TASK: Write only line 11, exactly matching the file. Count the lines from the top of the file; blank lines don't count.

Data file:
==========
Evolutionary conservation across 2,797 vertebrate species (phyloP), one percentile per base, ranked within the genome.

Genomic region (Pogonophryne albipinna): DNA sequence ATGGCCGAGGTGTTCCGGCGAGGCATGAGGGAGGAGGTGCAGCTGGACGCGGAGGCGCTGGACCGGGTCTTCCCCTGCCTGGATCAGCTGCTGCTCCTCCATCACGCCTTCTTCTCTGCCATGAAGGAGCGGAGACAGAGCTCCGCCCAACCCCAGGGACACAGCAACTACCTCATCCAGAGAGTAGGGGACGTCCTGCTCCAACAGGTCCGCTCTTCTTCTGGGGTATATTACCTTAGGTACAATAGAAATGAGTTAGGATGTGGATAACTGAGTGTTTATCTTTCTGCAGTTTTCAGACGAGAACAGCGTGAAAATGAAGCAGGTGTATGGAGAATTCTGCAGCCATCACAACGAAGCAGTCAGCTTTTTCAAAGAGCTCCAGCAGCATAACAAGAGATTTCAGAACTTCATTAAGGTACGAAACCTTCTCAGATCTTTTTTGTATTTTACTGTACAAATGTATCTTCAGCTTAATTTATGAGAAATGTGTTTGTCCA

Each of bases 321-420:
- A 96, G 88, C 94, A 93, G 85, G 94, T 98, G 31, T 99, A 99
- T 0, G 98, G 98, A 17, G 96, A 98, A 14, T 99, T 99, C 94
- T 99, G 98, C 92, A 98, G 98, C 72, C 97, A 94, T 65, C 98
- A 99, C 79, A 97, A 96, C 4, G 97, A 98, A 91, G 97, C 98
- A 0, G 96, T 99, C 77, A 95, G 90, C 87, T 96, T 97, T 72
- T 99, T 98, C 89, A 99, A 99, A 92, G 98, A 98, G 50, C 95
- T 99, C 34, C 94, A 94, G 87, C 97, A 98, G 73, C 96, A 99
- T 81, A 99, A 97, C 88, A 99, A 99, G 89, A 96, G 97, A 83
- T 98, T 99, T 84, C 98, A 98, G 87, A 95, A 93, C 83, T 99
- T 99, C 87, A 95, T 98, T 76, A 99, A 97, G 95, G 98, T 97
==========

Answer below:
- T 81, A 99, A 97, C 88, A 99, A 99, G 89, A 96, G 97, A 83